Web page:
They add another 40 to the number of processes.
262.5 + 40 = 302.5
The total number of process is 302.5. From there, they calculate the number of sessions:
302.5 * 1.1 = 332.75
The final value for their Oracle v$resource_limit limit database setting is 333.

2.2.2. Configuring Oracle

The following configuration is provided as an example of configuring this server quickly for a JBoss ON testing environment. Suggested values in these procedures should not be used in production environments. The procedure should not be used as a supported way of configuring a production server. Always follow the database provider configuration instructions carefully when configuring a production environment.
A specific Oracle database and user need to be configured for JBoss ON to access to store its data.
  1. Create a dedicated Oracle instance to be used for JBoss ON. This process is described in the Oracle documentation.
  2. Log into Oracle as the system user.
    [jsmith@server ~]$ sqlplus
    SQL> CONNECT sys/your_sys_password AS sysdba;
  3. Create a database for JBoss ON. In this example, the database is named rhq. This process is described in more detail in the Oracle documentation.
    SQL> @?/rdbms/admin/catalog.sql
    SQL> @?/rdbms/admin/catproc.sql
  4. Create a user that JBoss ON will use to access Oracle. Create the user named rhqadmin with the password rhqadmin. For example:
    SQL> CREATE USER rhqadmin IDENTIFIED BY rhqadmin;
  5. Grant the required permissions to the Oracle user. At a minimum, this user must have the connect and resource roles. For example:
    SQL> GRANT connect, resource TO rhqadmin;
    When configuring Oracle 12c as a backend for JBoss ON, note that the RESOURCE role no longer grants UNLIMITED TABLESPACE to the rhqadmin user by default. Granting this system privilege to a user must be done manually.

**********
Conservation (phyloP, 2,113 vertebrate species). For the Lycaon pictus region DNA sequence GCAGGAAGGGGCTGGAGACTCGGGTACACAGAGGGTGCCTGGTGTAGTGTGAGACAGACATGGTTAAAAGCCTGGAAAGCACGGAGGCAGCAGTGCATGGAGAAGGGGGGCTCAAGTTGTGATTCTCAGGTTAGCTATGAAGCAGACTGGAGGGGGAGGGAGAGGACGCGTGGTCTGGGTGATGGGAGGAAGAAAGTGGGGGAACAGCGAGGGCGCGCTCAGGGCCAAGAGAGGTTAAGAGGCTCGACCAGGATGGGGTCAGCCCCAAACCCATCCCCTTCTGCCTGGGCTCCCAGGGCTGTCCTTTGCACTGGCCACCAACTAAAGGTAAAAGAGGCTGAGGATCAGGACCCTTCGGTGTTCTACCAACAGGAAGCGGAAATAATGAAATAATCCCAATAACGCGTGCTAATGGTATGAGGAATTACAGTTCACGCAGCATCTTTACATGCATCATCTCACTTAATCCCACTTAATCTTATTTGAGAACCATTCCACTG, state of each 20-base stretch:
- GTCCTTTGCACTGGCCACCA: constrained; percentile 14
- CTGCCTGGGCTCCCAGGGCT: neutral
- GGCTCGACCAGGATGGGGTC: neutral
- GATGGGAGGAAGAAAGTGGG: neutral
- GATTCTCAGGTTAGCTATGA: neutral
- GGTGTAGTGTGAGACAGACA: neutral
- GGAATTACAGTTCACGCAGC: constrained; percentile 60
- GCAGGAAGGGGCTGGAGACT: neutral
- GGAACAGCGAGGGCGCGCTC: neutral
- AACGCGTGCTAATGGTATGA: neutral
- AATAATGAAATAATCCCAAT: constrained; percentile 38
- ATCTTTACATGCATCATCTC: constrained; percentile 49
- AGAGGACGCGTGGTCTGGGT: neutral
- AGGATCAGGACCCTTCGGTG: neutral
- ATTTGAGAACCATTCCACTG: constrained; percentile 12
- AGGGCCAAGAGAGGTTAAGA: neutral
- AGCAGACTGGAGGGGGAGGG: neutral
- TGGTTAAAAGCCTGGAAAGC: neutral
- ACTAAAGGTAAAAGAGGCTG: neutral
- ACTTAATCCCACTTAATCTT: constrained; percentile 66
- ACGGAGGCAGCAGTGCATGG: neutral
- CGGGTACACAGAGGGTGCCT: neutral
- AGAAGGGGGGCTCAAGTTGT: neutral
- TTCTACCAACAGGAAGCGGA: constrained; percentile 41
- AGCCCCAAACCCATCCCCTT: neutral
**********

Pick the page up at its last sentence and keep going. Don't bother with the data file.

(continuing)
To accomplish this, the rhqadmin user must have adequate QUOTA for the necessary tablespaces.
    If granting unlimited tablespace is acceptable, then this can be done explicitly:
    Otherwise, specific quota limits must be set. For example:
    ALTER USER $username QUOTA 100G ON $tablespace_name;
    Or set it to unlimited:
    ALTER USER $username QUOTA -1 ON $tablespace_name;
  6. Set additional permissions for the JBoss ON Oracle user that define parameters to handle database commits.
    JBoss ON uses internally two phase commit for some of database actions. To recover from two phase commit failures, the Oracle user has to has appropriate permissions, otherwise the database will return XAException.XAER_RMERR errors.
    Set these four privileges for the user:
    GRANT SELECT ON sys.dba_pending_transactions TO user;
    GRANT SELECT ON sys.pending_trans$ TO user;
    GRANT SELECT ON sys.dba_2pc_pending TO user;
    GRANT EXECUTE ON sys.dbms_xa TO user;
    The GRANT EXECUTE line assumes that the Oracle server is version 11g R1. For an unpatched version of Oracle older than 11g R1, then use this line instead:
    GRANT EXECUTE ON sys.dbms_system TO user;
  7. Make sure that the db_block_size value is at least 8 KB.
    SQL> show parameter db_block_size;
    NAME                                 TYPE        VALUE
    ------------------------------------ ----------- ------------------------------
    db_block_size                        integer     8192